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Sales managers play a critical role in developing strong sales teams.

If your sales organization is performing below par, it may be because your sales managers are not providing sales reps what they need to perform at higher levels.

This article discusses why that is and what you can do to build a thriving sales organization.

Is your sales organization geared for growth or stuck?

The big issue in scaling a business is ensuring all departments grow simultaneously. Unfortunately, sales teams are often the ones that evolve the least over time.

They add more people but never review the sales processes, the roles, or their global sales strategy. The sales team ends up holding back the other departments.

A strong sales team always aims to increase its value to an organization.

Most businesses do a great job streamlining operational processes as they relate to production, supply chain, etc. However, it’s a common myth in companies that sales teams know what they’re doing, and no improvements are required in that area.

You hire sales managers because they know how to manage a sales team. Managers hire sales reps because they know how to sell. It creates the false impression that the sales department can run independently and doesn’t require investment.

Typically, sales teams scale up by adding more people. That’s not enough; companies need to review their sales compensation plan. Otherwise, they pay passive income to the sales reps and keep hiring to sell more. They end up with a bigger team that doesn’t bring more value, and it generates a considerable cost through base salaries and commissions.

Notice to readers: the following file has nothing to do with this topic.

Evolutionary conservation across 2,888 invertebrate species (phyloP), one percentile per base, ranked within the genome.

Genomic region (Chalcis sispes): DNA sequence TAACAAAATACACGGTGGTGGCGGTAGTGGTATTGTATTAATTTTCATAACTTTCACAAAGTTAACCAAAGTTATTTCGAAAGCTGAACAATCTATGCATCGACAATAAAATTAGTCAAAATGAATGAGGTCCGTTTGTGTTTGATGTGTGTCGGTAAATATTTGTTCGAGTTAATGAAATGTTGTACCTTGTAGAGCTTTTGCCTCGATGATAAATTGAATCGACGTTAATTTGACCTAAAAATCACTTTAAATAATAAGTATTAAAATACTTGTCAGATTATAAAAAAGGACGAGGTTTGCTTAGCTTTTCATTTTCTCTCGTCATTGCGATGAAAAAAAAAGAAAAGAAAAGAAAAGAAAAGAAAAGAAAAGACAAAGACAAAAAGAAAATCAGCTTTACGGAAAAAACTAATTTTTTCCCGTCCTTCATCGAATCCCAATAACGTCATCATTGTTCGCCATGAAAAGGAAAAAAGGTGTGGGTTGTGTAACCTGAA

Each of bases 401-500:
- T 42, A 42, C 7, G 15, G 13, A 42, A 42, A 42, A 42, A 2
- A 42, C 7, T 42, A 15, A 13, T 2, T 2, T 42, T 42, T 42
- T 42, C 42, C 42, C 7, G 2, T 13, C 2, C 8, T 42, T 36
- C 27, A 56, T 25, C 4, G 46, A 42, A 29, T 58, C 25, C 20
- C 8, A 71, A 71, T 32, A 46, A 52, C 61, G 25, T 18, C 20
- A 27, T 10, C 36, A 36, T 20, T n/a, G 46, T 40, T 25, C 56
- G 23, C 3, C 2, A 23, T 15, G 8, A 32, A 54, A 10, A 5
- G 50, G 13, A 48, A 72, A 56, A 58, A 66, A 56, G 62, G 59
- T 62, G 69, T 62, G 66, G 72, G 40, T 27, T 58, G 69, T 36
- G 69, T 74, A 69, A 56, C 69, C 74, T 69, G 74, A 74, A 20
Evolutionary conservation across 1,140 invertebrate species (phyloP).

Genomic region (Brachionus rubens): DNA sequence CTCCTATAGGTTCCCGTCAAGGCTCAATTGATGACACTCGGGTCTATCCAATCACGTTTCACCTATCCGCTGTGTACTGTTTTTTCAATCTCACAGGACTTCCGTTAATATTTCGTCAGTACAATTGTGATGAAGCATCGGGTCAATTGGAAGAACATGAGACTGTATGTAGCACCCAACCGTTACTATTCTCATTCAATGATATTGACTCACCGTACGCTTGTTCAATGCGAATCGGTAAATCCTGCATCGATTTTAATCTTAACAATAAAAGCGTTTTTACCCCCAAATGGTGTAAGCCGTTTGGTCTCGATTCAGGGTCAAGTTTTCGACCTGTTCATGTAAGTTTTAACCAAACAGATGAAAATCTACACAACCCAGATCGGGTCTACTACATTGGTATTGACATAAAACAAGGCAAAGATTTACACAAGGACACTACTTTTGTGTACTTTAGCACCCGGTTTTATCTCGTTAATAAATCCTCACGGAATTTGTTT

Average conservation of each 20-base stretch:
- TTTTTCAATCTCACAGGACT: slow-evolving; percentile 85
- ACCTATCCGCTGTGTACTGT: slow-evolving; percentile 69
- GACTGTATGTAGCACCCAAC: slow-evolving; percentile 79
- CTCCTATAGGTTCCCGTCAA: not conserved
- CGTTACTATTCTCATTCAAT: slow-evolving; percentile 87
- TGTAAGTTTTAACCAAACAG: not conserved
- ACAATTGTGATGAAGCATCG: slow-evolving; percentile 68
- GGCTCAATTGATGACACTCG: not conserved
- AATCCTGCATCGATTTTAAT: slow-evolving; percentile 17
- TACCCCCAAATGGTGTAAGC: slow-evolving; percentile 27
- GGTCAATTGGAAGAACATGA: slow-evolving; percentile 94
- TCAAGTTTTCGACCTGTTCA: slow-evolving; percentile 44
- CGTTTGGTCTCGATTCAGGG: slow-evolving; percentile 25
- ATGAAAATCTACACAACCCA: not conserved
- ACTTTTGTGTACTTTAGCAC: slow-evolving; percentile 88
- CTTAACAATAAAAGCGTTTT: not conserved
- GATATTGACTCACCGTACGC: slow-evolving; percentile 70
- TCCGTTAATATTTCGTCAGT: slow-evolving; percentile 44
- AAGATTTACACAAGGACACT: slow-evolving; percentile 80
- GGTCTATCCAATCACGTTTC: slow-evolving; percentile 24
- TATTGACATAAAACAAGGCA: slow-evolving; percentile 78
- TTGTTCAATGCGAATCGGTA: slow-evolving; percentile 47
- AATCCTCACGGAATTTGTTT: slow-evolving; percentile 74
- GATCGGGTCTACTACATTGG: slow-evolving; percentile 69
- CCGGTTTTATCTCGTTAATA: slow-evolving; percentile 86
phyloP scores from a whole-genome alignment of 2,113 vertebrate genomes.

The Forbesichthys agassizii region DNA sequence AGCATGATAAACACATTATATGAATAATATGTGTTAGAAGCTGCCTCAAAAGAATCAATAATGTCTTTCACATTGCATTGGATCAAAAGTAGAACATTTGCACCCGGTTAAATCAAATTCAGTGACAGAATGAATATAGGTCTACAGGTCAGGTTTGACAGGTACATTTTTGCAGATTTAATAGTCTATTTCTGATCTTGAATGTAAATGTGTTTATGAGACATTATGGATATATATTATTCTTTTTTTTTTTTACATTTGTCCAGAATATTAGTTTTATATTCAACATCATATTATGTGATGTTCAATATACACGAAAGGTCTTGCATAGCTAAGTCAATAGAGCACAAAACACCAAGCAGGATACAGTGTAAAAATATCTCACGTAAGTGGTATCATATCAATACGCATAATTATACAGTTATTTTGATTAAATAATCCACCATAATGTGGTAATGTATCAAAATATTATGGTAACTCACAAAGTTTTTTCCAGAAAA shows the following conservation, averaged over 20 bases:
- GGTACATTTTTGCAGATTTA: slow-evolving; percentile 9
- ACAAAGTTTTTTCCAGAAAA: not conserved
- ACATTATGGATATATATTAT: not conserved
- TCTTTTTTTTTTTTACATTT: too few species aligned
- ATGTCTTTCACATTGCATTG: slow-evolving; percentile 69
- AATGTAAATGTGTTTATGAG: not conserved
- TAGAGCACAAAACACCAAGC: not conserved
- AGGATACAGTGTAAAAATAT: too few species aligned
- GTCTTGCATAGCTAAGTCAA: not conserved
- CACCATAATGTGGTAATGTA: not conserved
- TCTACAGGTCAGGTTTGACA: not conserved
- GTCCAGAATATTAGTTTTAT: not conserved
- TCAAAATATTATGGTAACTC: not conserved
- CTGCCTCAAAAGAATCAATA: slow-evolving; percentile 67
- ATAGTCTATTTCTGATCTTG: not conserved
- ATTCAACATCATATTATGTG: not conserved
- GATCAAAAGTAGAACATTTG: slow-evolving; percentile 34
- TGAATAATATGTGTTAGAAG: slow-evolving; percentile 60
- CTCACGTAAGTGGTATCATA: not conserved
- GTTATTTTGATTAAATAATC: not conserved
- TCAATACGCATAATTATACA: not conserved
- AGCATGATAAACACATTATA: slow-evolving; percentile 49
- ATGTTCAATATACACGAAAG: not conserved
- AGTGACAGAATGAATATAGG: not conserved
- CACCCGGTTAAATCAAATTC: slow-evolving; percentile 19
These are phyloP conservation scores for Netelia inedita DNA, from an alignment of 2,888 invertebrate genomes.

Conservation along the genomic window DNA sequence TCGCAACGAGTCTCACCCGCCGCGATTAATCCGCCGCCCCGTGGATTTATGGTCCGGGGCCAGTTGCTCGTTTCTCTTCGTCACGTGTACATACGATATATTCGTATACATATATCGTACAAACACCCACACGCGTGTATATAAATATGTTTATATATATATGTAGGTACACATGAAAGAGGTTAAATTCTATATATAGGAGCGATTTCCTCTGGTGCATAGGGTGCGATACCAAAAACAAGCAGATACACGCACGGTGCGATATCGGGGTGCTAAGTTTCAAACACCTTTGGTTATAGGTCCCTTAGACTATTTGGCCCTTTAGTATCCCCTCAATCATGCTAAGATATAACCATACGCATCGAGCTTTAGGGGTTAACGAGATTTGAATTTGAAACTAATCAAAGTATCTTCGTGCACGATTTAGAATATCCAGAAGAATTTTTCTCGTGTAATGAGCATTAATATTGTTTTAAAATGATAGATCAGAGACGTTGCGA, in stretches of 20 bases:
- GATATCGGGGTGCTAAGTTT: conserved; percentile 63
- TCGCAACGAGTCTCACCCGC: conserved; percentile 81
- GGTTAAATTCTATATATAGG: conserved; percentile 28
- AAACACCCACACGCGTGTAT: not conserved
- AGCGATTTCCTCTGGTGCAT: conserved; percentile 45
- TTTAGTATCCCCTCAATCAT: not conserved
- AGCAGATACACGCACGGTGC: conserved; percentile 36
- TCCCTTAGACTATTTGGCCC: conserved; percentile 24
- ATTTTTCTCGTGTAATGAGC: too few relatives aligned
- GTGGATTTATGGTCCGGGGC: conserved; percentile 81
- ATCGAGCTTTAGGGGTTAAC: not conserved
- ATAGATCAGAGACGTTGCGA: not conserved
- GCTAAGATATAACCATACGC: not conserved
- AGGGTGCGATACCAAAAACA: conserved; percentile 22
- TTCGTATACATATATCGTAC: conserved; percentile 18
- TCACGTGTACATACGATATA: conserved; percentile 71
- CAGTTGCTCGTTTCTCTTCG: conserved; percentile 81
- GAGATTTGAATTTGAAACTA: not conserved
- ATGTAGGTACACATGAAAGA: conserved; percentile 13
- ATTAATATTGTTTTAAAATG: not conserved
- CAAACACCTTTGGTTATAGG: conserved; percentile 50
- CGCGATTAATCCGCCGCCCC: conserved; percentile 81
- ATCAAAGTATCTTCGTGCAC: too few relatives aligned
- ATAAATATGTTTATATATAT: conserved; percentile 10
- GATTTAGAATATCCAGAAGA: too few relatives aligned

The 5 reasons sales managers fail at developing stronger sales teams—with solutions

If your sales managers are not developing a strong sales team, it may be because of one—or more—of the following reasons.

Reason 1: Sales managers try to teach how to sell instead of coaching the team

Your sales manager should not be the one teaching the team what to say, how to handle objections, or what one-liner to use to close a deal. A good sales manager is a coach first, and they should spend about half of their time coaching the team.

Sales managers must understand that there is a big difference between teaching and coaching. Coaching is about asking questions; teaching is telling what to do.

Solution 1: Ask questions

Sales managers should ask many questions and have the sales reps find the solution instead of providing the answers.

They should do pre-call and post-call coaching sessions and have a coaching dashboard nearby. The dashboard helps managers see a salesperson’s specific strengths and weaknesses and guides their coaching interventions. For example, the dashboard is a key component of the powerful Objective Management Group (OMG) tool.

Sales managers can coach their reps on technical aspects, such as closing and what to say in a given situation. That’s only the tip of the iceberg. There’s a deeper level of coaching that is often a blind spot: sales DNA.

Coaching has the most impact when the sales manager can address the more profound reasons a sales rep can’t close. One of the core reasons sales reps have trouble closing is because they don’t ask for the sale. Something needs to change in their sales DNA: the need for approval or difficulty talking about money.

Coaching on behaviors, not technique, is where sales managers have the greatest opportunity to develop a stronger sales team.

Reason 2: Sales managers only push salespeople on revenue targets.

The most important role of a sales manager is to hold people accountable; revenue is the end result of that accountability. What you do today determines your future results. When sales managers only look at revenue numbers, they don’t look at current behaviors and activities that predict future sales.

Solution 2: Focus on current behaviors to predict sales.

Every day, sales managers should see whether their team is adopting the behaviors that will get results at the end of the sales cycle.